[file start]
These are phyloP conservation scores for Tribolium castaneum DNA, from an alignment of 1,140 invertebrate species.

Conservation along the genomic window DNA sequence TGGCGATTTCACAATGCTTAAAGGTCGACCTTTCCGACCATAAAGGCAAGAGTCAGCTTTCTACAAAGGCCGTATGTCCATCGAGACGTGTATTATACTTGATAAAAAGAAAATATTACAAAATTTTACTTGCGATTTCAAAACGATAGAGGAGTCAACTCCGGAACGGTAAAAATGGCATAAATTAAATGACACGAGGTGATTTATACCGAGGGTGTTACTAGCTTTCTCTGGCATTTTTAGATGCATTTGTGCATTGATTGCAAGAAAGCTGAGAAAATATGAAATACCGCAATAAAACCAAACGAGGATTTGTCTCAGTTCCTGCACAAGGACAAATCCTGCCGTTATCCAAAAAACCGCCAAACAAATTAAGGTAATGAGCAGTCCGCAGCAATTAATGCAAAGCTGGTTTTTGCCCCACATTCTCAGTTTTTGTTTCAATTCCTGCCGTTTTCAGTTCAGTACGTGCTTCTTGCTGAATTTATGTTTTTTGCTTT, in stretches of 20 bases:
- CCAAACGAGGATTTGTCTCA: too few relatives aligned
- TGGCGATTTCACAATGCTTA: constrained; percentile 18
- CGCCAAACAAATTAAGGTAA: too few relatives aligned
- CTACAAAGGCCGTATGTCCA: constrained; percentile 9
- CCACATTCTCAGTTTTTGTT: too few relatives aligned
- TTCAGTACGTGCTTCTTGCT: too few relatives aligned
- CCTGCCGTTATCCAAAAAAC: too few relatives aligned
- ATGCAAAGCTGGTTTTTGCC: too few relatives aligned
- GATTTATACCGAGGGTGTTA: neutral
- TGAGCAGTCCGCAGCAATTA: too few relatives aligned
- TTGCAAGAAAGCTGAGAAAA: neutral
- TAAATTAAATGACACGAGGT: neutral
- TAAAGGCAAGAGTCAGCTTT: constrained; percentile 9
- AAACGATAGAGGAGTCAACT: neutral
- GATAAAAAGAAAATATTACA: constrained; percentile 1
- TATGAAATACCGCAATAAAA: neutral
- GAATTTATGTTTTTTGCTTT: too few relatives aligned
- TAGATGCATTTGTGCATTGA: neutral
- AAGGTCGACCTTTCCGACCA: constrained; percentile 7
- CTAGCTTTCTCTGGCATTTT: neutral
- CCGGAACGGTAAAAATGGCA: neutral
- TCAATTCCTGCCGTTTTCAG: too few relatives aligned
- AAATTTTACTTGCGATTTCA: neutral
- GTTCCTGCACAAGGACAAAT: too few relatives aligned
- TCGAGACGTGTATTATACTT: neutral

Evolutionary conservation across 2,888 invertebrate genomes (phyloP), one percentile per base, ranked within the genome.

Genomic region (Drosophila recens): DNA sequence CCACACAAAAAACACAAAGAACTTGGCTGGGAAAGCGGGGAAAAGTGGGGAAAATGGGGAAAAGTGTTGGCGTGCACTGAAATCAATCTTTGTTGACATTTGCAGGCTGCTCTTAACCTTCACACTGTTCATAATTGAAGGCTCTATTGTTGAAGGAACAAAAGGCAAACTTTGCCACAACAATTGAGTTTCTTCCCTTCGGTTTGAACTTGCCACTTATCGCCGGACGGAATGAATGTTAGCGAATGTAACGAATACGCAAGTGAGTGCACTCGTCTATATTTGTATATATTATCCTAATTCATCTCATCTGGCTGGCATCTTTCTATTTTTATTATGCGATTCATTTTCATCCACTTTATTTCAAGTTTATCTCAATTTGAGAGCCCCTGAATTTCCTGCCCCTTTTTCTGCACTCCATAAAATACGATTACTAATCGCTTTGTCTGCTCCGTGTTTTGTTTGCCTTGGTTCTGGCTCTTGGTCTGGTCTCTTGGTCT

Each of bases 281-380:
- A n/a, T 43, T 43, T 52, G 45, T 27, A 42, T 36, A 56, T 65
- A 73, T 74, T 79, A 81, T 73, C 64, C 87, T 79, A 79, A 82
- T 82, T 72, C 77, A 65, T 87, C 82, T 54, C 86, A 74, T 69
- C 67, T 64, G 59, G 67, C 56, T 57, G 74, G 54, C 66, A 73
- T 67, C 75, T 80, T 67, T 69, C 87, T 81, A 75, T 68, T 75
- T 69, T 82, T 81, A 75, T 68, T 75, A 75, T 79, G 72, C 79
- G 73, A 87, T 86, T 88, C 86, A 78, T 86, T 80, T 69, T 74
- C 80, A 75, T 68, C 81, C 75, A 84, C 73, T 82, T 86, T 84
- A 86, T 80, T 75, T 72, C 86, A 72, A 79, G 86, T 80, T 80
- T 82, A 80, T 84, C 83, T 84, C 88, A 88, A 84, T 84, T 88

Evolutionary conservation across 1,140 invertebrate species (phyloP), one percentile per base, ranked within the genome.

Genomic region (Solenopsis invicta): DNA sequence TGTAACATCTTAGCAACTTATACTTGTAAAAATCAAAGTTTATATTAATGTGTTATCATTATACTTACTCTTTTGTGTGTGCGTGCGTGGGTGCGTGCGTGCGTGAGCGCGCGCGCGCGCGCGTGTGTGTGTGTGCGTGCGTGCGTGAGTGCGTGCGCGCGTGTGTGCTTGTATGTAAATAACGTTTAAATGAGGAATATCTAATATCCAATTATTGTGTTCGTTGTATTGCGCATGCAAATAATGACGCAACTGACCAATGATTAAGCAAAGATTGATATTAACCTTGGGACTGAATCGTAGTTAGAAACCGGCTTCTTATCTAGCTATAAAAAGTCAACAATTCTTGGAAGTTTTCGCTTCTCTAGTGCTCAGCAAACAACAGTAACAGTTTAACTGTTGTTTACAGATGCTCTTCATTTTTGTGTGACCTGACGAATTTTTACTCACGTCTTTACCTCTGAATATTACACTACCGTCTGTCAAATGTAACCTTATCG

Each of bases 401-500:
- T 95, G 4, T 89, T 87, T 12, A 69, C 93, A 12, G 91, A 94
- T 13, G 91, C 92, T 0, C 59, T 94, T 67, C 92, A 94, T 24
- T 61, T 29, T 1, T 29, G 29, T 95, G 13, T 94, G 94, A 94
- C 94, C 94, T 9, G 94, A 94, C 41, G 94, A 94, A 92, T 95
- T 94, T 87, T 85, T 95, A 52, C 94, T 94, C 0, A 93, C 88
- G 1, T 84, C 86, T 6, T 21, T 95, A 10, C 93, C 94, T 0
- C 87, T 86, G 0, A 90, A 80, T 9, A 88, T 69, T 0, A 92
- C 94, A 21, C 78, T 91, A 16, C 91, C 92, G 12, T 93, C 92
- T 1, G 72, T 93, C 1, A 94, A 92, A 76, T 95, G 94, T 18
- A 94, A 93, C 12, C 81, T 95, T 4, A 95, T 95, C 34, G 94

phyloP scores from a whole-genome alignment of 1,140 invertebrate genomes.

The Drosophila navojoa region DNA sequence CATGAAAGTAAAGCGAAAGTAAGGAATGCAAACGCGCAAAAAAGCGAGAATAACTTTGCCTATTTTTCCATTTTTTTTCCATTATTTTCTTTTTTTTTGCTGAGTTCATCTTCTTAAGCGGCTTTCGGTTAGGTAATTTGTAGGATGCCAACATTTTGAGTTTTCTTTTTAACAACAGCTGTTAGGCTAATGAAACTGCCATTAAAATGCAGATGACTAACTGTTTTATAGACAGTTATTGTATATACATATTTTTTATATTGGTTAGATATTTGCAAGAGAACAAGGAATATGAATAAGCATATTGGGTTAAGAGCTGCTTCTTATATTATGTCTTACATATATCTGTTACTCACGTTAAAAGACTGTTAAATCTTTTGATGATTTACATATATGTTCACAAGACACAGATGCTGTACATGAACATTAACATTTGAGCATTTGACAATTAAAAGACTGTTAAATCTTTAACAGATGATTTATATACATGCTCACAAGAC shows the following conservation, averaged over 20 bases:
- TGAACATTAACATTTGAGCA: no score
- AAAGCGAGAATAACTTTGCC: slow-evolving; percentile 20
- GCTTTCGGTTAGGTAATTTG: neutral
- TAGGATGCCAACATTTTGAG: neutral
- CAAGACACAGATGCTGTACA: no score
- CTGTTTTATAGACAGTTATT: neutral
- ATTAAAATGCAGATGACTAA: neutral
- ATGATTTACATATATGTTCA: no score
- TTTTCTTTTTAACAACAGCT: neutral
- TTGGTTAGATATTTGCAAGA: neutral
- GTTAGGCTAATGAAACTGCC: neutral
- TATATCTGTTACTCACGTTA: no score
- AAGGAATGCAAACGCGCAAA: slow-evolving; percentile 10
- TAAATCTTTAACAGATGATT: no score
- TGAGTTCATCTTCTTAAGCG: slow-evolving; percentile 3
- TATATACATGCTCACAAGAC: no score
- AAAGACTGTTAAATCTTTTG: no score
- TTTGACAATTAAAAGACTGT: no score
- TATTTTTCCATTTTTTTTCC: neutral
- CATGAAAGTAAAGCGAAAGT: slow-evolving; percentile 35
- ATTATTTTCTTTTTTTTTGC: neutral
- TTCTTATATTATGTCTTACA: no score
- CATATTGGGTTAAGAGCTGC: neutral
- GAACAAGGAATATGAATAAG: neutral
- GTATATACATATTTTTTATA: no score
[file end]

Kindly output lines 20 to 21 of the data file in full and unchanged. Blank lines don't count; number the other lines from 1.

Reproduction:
- TAGATGCATTTGTGCATTGA: neutral
- AAGGTCGACCTTTCCGACCA: constrained; percentile 7